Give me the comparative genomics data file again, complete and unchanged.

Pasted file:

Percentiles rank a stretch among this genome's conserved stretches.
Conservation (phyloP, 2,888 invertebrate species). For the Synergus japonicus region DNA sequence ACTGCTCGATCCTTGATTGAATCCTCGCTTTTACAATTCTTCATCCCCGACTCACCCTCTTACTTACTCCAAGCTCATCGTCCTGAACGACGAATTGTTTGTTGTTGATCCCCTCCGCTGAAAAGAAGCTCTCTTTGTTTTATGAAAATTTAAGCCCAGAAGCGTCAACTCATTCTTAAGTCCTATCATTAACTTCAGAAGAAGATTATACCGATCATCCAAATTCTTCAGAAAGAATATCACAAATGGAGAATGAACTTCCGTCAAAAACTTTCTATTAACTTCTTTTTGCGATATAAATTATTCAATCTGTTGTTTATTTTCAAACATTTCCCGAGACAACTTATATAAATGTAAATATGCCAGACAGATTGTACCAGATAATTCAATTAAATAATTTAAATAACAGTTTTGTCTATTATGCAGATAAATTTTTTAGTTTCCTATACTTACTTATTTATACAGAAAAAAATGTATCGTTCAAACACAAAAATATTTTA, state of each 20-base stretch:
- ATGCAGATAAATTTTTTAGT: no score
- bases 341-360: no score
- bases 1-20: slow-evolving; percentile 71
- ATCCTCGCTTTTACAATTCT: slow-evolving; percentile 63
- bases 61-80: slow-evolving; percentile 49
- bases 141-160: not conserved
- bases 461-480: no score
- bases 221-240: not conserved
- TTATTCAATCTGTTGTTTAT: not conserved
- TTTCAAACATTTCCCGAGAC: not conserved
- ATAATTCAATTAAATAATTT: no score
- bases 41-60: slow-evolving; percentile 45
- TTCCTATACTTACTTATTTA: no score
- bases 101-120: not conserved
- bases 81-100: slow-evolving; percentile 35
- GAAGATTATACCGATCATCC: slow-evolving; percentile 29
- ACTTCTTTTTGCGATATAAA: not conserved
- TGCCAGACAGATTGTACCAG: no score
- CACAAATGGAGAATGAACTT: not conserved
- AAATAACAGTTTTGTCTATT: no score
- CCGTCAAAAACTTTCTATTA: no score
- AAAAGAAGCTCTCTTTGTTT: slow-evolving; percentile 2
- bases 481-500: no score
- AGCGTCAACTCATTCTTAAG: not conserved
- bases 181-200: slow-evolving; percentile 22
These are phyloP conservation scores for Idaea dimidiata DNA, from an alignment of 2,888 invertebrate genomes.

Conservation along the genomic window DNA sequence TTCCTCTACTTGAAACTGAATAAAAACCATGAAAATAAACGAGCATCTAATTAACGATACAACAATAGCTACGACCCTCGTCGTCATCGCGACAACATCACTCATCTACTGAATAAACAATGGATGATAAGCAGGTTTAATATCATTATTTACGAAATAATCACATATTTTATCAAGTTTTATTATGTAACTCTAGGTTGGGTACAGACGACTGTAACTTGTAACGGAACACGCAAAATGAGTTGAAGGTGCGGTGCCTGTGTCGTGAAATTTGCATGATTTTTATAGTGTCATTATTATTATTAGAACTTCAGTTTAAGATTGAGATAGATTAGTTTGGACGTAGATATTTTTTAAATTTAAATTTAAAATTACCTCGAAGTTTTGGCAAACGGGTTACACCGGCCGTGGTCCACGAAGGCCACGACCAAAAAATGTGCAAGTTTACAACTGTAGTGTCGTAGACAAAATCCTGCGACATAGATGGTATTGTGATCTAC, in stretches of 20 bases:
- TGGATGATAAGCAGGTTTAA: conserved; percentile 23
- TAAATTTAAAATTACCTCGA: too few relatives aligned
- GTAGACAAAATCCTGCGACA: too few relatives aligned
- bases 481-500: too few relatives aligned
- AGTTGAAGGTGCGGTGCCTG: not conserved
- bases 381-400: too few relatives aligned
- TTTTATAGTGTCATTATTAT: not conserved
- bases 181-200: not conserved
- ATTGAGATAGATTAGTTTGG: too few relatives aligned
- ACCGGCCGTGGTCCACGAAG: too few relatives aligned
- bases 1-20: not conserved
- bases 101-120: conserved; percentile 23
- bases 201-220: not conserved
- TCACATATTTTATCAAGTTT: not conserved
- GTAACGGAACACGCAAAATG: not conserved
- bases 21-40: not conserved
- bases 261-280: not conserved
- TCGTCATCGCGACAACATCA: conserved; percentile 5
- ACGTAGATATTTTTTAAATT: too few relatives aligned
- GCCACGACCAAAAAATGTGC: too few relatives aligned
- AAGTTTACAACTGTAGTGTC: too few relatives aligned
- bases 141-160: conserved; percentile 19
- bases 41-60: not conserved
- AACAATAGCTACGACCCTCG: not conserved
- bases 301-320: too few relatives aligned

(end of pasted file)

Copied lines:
Percentiles rank a stretch among this genome's conserved stretches.
Conservation (phyloP, 2,888 invertebrate species). For the Synergus japonicus region DNA sequence ACTGCTCGATCCTTGATTGAATCCTCGCTTTTACAATTCTTCATCCCCGACTCACCCTCTTACTTACTCCAAGCTCATCGTCCTGAACGACGAATTGTTTGTTGTTGATCCCCTCCGCTGAAAAGAAGCTCTCTTTGTTTTATGAAAATTTAAGCCCAGAAGCGTCAACTCATTCTTAAGTCCTATCATTAACTTCAGAAGAAGATTATACCGATCATCCAAATTCTTCAGAAAGAATATCACAAATGGAGAATGAACTTCCGTCAAAAACTTTCTATTAACTTCTTTTTGCGATATAAATTATTCAATCTGTTGTTTATTTTCAAACATTTCCCGAGACAACTTATATAAATGTAAATATGCCAGACAGATTGTACCAGATAATTCAATTAAATAATTTAAATAACAGTTTTGTCTATTATGCAGATAAATTTTTTAGTTTCCTATACTTACTTATTTATACAGAAAAAAATGTATCGTTCAAACACAAAAATATTTTA, state of each 20-base stretch:
- ATGCAGATAAATTTTTTAGT: no score
- bases 341-360: no score
- bases 1-20: slow-evolving; percentile 71
- ATCCTCGCTTTTACAATTCT: slow-evolving; percentile 63
- bases 61-80: slow-evolving; percentile 49
- bases 141-160: not conserved
- bases 461-480: no score
- bases 221-240: not conserved
- TTATTCAATCTGTTGTTTAT: not conserved
- TTTCAAACATTTCCCGAGAC: not conserved
- ATAATTCAATTAAATAATTT: no score
- bases 41-60: slow-evolving; percentile 45
- TTCCTATACTTACTTATTTA: no score
- bases 101-120: not conserved
- bases 81-100: slow-evolving; percentile 35
- GAAGATTATACCGATCATCC: slow-evolving; percentile 29
- ACTTCTTTTTGCGATATAAA: not conserved
- TGCCAGACAGATTGTACCAG: no score
- CACAAATGGAGAATGAACTT: not conserved
- AAATAACAGTTTTGTCTATT: no score
- CCGTCAAAAACTTTCTATTA: no score
- AAAAGAAGCTCTCTTTGTTT: slow-evolving; percentile 2
- bases 481-500: no score
- AGCGTCAACTCATTCTTAAG: not conserved
- bases 181-200: slow-evolving; percentile 22
These are phyloP conservation scores for Idaea dimidiata DNA, from an alignment of 2,888 invertebrate genomes.

Conservation along the genomic window DNA sequence TTCCTCTACTTGAAACTGAATAAAAACCATGAAAATAAACGAGCATCTAATTAACGATACAACAATAGCTACGACCCTCGTCGTCATCGCGACAACATCACTCATCTACTGAATAAACAATGGATGATAAGCAGGTTTAATATCATTATTTACGAAATAATCACATATTTTATCAAGTTTTATTATGTAACTCTAGGTTGGGTACAGACGACTGTAACTTGTAACGGAACACGCAAAATGAGTTGAAGGTGCGGTGCCTGTGTCGTGAAATTTGCATGATTTTTATAGTGTCATTATTATTATTAGAACTTCAGTTTAAGATTGAGATAGATTAGTTTGGACGTAGATATTTTTTAAATTTAAATTTAAAATTACCTCGAAGTTTTGGCAAACGGGTTACACCGGCCGTGGTCCACGAAGGCCACGACCAAAAAATGTGCAAGTTTACAACTGTAGTGTCGTAGACAAAATCCTGCGACATAGATGGTATTGTGATCTAC, in stretches of 20 bases:
- TGGATGATAAGCAGGTTTAA: conserved; percentile 23
- TAAATTTAAAATTACCTCGA: too few relatives aligned
- GTAGACAAAATCCTGCGACA: too few relatives aligned
- bases 481-500: too few relatives aligned
- AGTTGAAGGTGCGGTGCCTG: not conserved
- bases 381-400: too few relatives aligned
- TTTTATAGTGTCATTATTAT: not conserved
- bases 181-200: not conserved
- ATTGAGATAGATTAGTTTGG: too few relatives aligned
- ACCGGCCGTGGTCCACGAAG: too few relatives aligned
- bases 1-20: not conserved
- bases 101-120: conserved; percentile 23
- bases 201-220: not conserved
- TCACATATTTTATCAAGTTT: not conserved
- GTAACGGAACACGCAAAATG: not conserved
- bases 21-40: not conserved
- bases 261-280: not conserved
- TCGTCATCGCGACAACATCA: conserved; percentile 5
- ACGTAGATATTTTTTAAATT: too few relatives aligned
- GCCACGACCAAAAAATGTGC: too few relatives aligned
- AAGTTTACAACTGTAGTGTC: too few relatives aligned
- bases 141-160: conserved; percentile 19
- bases 41-60: not conserved
- AACAATAGCTACGACCCTCG: not conserved
- bases 301-320: too few relatives aligned